foundational debates offer alternative explanations of the same phenomena—they can’t all be
right. Nevertheless, these pluralists are responding to something true and important: the
foundational debates are not merely empirical; they cannot be resolved solely by collecting
more data because they hinge on how we construe the relevant concepts. The way to make
progress is therefore not to accept all views at once, but to provide a clear and adequate
conceptual framework that remains neutral between different theories. Once such a
framework is in place, competing explanations can be translated into a shared language and
evaluated on empirical grounds.
Lack of conceptual housecleaning has led to the emergence of a number of myths that
stand in the way of theoretical progress. Not everyone subscribes to all of the following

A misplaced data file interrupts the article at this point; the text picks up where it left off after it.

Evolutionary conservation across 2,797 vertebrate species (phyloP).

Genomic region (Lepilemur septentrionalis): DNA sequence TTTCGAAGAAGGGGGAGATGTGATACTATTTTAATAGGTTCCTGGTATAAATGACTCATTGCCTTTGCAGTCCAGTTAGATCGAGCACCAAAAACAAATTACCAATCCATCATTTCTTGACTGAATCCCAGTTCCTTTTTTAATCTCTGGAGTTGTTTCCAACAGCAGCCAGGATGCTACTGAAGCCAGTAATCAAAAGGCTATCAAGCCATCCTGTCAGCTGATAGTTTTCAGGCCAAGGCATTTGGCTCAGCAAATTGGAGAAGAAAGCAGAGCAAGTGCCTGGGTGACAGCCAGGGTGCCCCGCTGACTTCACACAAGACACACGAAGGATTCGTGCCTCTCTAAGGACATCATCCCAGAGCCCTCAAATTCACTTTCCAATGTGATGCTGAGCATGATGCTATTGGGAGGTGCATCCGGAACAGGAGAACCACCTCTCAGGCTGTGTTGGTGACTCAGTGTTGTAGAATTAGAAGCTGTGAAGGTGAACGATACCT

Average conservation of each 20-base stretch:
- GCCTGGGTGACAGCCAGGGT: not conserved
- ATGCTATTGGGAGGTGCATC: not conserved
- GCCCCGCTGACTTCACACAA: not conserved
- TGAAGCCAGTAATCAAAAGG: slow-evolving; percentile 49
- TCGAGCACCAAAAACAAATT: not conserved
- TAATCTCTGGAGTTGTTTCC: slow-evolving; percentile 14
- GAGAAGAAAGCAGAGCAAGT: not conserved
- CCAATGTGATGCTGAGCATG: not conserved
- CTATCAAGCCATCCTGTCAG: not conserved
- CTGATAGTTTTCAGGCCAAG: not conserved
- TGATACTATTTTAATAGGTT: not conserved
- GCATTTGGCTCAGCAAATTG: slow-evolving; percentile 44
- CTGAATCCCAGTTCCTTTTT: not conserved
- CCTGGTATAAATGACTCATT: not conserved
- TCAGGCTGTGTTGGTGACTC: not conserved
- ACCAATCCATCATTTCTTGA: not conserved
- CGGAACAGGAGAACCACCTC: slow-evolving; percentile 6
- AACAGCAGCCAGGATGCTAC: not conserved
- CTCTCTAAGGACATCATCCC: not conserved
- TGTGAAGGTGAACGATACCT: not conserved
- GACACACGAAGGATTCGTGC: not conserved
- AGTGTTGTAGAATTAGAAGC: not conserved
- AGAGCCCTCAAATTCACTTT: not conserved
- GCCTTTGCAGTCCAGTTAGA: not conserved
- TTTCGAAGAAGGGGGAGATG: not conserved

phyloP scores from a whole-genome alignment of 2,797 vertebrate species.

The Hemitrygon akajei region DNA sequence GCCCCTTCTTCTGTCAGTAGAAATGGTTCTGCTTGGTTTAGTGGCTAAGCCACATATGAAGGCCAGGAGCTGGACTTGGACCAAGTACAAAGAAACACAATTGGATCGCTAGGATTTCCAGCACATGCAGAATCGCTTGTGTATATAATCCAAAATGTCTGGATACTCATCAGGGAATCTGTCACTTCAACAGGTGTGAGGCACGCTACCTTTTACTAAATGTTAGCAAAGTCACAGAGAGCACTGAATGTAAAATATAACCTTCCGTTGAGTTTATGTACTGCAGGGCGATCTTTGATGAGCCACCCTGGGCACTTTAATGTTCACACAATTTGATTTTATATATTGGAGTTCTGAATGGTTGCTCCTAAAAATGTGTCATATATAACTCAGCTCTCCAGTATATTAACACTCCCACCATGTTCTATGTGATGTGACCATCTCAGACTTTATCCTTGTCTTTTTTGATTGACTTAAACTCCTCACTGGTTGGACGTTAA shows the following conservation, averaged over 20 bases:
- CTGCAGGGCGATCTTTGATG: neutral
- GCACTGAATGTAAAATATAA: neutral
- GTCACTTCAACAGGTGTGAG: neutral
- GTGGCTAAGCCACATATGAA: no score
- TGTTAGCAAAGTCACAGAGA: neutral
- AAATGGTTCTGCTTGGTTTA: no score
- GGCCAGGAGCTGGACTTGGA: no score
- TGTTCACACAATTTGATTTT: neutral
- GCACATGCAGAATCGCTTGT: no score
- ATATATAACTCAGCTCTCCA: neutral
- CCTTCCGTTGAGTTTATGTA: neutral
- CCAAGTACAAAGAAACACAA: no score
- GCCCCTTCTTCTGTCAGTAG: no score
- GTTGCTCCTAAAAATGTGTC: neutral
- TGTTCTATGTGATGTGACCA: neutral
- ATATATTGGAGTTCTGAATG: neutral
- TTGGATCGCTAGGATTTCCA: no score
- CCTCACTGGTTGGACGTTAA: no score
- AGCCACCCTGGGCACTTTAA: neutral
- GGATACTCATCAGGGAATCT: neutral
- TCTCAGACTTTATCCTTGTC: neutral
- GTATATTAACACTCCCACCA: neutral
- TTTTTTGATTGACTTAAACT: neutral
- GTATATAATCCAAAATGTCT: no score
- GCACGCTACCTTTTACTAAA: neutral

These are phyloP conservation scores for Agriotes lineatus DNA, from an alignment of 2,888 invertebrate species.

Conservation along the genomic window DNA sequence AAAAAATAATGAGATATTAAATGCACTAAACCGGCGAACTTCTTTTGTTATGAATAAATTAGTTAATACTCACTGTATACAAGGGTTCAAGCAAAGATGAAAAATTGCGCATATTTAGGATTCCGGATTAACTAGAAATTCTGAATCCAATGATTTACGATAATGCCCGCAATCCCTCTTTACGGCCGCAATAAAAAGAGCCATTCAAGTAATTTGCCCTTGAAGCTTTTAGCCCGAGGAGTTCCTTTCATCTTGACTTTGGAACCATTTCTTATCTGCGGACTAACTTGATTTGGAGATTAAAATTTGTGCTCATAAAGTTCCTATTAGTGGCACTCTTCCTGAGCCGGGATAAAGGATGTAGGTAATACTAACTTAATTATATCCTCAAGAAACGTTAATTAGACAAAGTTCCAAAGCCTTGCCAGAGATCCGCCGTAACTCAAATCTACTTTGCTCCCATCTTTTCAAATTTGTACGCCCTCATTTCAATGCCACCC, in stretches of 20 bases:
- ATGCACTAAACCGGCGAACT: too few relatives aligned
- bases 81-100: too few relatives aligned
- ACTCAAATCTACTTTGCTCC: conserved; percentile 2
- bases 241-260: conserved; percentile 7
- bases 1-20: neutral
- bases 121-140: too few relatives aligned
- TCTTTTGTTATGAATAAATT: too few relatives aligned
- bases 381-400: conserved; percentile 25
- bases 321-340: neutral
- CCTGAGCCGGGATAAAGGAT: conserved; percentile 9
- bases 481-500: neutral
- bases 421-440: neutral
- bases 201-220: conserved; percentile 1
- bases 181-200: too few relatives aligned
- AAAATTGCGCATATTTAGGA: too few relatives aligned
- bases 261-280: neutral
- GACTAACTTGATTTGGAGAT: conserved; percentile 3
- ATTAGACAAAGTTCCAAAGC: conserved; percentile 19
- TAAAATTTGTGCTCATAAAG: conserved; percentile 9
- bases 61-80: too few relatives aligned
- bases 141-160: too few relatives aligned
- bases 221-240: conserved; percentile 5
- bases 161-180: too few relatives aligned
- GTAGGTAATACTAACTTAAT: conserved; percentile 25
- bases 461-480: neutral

assumptions, but each is widespread and influential:
(1) Computation is the same as information processing.
(2) Semantic information is necessarily true.
(3) Computation requires representation.
(4) The Church-Turing thesis entails that cognition is computation.
(5) Everything is computational.
(6) Connectionist and classical theories of cognitive architecture are mutually exclusive.
We will argue that these assumptions are mistaken and distort our understanding of
computation, information processing, and cognitive architecture.
Traditional accounts of what it takes for a physical system to perform a computation or
process information [19, 24-26] are inadequate because they are based on at least some of (1)-
(6). In lieu of these traditional accounts, we will present a general account of computation and
information processing that systematizes, refines, and extends our previous work [27-37].
We will then apply our framework by analyzing the relations between computation and
information processing on one hand and classicism and connectionism/computational